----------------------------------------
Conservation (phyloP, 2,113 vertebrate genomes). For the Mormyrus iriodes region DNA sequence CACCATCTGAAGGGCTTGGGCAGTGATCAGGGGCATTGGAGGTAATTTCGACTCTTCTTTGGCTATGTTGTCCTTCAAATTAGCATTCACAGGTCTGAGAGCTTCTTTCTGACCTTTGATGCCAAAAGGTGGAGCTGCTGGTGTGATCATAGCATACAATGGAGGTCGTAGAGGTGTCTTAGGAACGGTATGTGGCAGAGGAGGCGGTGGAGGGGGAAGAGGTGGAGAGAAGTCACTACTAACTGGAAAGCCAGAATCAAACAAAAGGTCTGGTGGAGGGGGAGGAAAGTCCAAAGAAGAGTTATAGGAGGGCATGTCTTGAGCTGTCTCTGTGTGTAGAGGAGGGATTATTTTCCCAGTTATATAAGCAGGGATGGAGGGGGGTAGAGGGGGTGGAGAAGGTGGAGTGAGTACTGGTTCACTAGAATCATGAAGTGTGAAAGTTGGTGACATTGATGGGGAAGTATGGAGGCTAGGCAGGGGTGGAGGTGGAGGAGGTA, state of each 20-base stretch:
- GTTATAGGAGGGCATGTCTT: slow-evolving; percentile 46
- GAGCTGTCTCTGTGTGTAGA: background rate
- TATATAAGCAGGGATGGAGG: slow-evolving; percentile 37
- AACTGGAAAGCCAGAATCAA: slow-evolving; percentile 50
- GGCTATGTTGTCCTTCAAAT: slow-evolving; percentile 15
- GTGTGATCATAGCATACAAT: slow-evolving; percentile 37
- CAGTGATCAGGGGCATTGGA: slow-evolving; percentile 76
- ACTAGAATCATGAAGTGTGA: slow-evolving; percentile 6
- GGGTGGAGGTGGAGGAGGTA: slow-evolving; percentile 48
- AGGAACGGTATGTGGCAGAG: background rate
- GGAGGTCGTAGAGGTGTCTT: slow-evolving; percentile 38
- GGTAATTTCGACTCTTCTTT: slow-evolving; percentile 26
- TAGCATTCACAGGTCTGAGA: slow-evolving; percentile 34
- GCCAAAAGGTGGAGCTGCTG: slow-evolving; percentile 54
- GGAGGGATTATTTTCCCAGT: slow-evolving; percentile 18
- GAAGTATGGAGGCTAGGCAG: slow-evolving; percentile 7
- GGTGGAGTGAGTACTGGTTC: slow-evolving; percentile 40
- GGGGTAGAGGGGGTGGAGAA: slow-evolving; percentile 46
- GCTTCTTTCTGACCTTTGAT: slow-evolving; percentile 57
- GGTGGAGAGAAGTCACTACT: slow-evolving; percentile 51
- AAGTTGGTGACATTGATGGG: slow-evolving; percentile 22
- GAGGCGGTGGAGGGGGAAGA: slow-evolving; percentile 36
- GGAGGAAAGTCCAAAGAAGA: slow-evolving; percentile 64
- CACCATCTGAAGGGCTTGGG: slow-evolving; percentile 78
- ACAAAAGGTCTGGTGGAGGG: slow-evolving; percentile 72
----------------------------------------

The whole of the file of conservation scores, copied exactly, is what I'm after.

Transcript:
Conservation (phyloP, 2,113 vertebrate genomes). For the Mormyrus iriodes region DNA sequence CACCATCTGAAGGGCTTGGGCAGTGATCAGGGGCATTGGAGGTAATTTCGACTCTTCTTTGGCTATGTTGTCCTTCAAATTAGCATTCACAGGTCTGAGAGCTTCTTTCTGACCTTTGATGCCAAAAGGTGGAGCTGCTGGTGTGATCATAGCATACAATGGAGGTCGTAGAGGTGTCTTAGGAACGGTATGTGGCAGAGGAGGCGGTGGAGGGGGAAGAGGTGGAGAGAAGTCACTACTAACTGGAAAGCCAGAATCAAACAAAAGGTCTGGTGGAGGGGGAGGAAAGTCCAAAGAAGAGTTATAGGAGGGCATGTCTTGAGCTGTCTCTGTGTGTAGAGGAGGGATTATTTTCCCAGTTATATAAGCAGGGATGGAGGGGGGTAGAGGGGGTGGAGAAGGTGGAGTGAGTACTGGTTCACTAGAATCATGAAGTGTGAAAGTTGGTGACATTGATGGGGAAGTATGGAGGCTAGGCAGGGGTGGAGGTGGAGGAGGTA, state of each 20-base stretch:
- GTTATAGGAGGGCATGTCTT: slow-evolving; percentile 46
- GAGCTGTCTCTGTGTGTAGA: background rate
- TATATAAGCAGGGATGGAGG: slow-evolving; percentile 37
- AACTGGAAAGCCAGAATCAA: slow-evolving; percentile 50
- GGCTATGTTGTCCTTCAAAT: slow-evolving; percentile 15
- GTGTGATCATAGCATACAAT: slow-evolving; percentile 37
- CAGTGATCAGGGGCATTGGA: slow-evolving; percentile 76
- ACTAGAATCATGAAGTGTGA: slow-evolving; percentile 6
- GGGTGGAGGTGGAGGAGGTA: slow-evolving; percentile 48
- AGGAACGGTATGTGGCAGAG: background rate
- GGAGGTCGTAGAGGTGTCTT: slow-evolving; percentile 38
- GGTAATTTCGACTCTTCTTT: slow-evolving; percentile 26
- TAGCATTCACAGGTCTGAGA: slow-evolving; percentile 34
- GCCAAAAGGTGGAGCTGCTG: slow-evolving; percentile 54
- GGAGGGATTATTTTCCCAGT: slow-evolving; percentile 18
- GAAGTATGGAGGCTAGGCAG: slow-evolving; percentile 7
- GGTGGAGTGAGTACTGGTTC: slow-evolving; percentile 40
- GGGGTAGAGGGGGTGGAGAA: slow-evolving; percentile 46
- GCTTCTTTCTGACCTTTGAT: slow-evolving; percentile 57
- GGTGGAGAGAAGTCACTACT: slow-evolving; percentile 51
- AAGTTGGTGACATTGATGGG: slow-evolving; percentile 22
- GAGGCGGTGGAGGGGGAAGA: slow-evolving; percentile 36
- GGAGGAAAGTCCAAAGAAGA: slow-evolving; percentile 64
- CACCATCTGAAGGGCTTGGG: slow-evolving; percentile 78
- ACAAAAGGTCTGGTGGAGGG: slow-evolving; percentile 72